(EMAILWIRE.COM, June 03, 2009 ) State College, Pa. - AccuWeather.com reports after extensive research into the weather that may have affected the Air France Airbus A330 on Sunday evening, it is believed that the plane flew into thunderstorms, and the updrafts or turbulence associated with those storms in addition to lightning may have played a role.
The projected flight path of flight 447 took the aircraft near Sao Luis, Brazil, where it may have first encountered a thunderstorm. Later in the flight, the plane appears to have flown into or near a large cluster thunderstorms that were in the the development stages northeast of Fernando De Noronha, which is located off Brazil's northern coast, and along the Intertropical Convergence Zone (ITCZ), the belt of low pressure that surrounds the Earth at the equator.
Based on weather information from Fernando De Noronha, the updrafts associated with the thunderstorms may have reached up to 100 mph. Such an updraft would lead to severe turbulence for any aircraft. In addition, the storms were towering up to 50,000 feet and would have been producing lightning. The Air France plane would have encountered these stormy conditions, which could have resulted in either some structural failure or electrical failure as noted in the communications between the Airplane and Air France headquarters.
Based on satellite information, the Air France flight had little chance of going around the storms given that they stretched for over 400 miles and were developing along the flight path. The airplane was flying at cruising altitude of 35,000 feet. With the updrafts pushing the storms up to 50,000 feet, the plane had to fly through the storms and not over them.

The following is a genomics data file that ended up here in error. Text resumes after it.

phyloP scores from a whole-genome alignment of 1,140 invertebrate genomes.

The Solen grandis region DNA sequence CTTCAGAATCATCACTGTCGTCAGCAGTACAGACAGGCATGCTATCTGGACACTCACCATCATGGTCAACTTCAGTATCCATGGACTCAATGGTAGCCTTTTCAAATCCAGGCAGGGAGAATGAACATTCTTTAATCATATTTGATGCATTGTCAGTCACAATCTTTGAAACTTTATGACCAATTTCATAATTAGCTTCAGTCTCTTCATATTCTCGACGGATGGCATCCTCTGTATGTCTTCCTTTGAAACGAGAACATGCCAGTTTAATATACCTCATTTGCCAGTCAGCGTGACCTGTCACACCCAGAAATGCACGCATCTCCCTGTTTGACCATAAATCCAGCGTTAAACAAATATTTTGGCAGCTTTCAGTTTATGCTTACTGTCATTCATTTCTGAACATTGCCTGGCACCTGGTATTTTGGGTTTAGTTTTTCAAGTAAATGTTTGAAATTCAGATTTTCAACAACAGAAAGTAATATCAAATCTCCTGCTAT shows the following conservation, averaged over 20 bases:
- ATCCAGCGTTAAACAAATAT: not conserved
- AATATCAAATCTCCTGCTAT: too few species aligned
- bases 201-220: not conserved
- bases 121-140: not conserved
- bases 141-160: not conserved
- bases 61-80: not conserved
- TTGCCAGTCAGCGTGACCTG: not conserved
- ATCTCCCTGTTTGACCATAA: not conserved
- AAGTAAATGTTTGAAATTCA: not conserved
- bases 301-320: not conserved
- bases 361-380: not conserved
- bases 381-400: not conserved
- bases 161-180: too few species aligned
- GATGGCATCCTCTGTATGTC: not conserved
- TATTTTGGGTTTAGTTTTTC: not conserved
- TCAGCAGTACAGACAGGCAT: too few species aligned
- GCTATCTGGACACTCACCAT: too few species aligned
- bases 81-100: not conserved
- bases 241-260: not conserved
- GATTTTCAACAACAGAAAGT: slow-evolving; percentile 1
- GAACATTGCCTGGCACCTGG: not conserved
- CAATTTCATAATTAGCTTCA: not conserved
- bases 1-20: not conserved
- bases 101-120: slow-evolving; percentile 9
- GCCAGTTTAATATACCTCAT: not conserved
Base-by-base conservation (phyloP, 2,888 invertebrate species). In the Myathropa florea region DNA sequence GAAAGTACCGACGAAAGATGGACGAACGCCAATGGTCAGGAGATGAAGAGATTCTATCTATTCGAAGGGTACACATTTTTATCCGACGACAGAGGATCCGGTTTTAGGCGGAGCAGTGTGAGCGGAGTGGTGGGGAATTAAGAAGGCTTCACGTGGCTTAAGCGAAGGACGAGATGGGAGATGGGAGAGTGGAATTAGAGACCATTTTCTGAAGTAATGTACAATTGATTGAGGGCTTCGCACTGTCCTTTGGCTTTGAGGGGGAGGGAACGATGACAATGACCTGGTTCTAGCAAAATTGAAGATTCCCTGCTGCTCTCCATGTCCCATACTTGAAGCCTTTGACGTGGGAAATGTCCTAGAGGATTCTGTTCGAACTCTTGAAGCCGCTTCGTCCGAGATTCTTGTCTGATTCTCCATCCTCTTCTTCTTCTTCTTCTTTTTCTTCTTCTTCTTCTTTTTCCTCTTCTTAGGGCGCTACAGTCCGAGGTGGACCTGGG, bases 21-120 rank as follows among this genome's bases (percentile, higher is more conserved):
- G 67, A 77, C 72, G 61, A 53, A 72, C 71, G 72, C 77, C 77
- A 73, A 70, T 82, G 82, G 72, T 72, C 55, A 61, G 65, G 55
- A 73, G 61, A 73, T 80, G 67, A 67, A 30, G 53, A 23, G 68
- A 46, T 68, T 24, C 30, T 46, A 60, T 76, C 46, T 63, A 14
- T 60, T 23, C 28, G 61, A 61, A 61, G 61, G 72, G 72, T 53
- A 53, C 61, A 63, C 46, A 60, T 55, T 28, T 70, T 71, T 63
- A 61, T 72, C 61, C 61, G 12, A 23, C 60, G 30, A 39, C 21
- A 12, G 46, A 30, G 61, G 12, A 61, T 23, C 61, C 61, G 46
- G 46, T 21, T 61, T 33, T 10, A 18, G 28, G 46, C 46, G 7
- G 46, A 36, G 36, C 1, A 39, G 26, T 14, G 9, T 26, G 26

Despite the presence of the storms Sunday evening, the only lightning detected along the flight path was near Sao Luis, Brazil. Lightning strikes were not being detected with the storms northeast of Fernando De Noronha and along the ITCZ at the time.
According to Brazilian aviation officials, wreckage that has been found in the Atlantic Ocean about 400 miles off the northern coast of Brazil could be from the Air France aircraft. The debris sighted includes metallic objects and plane seats. This wreckage still hasn't been confirmed as being part of the Air France jet.
Tropical thunderstorms and the lightning patterns generated by them are different from storms that typically occur over the United States. Studies have shown that the top region of tropical thunderstorms is highly charged and more conducive to lightning, which indicates that an airplane flying near the top of a tropical thunderstorm could be more susceptible to a lightning strike. Tropical thunderstorms are also notorious for producing frequent cloud-to-cloud, as well as cloud-to-air lightning.
Story by AccuWeather.com Meteorologists Heather Buchman, Kristina Pydynowski and Henry Margusity, and AccuWeather.com News Correspondent Gina Cherundolo
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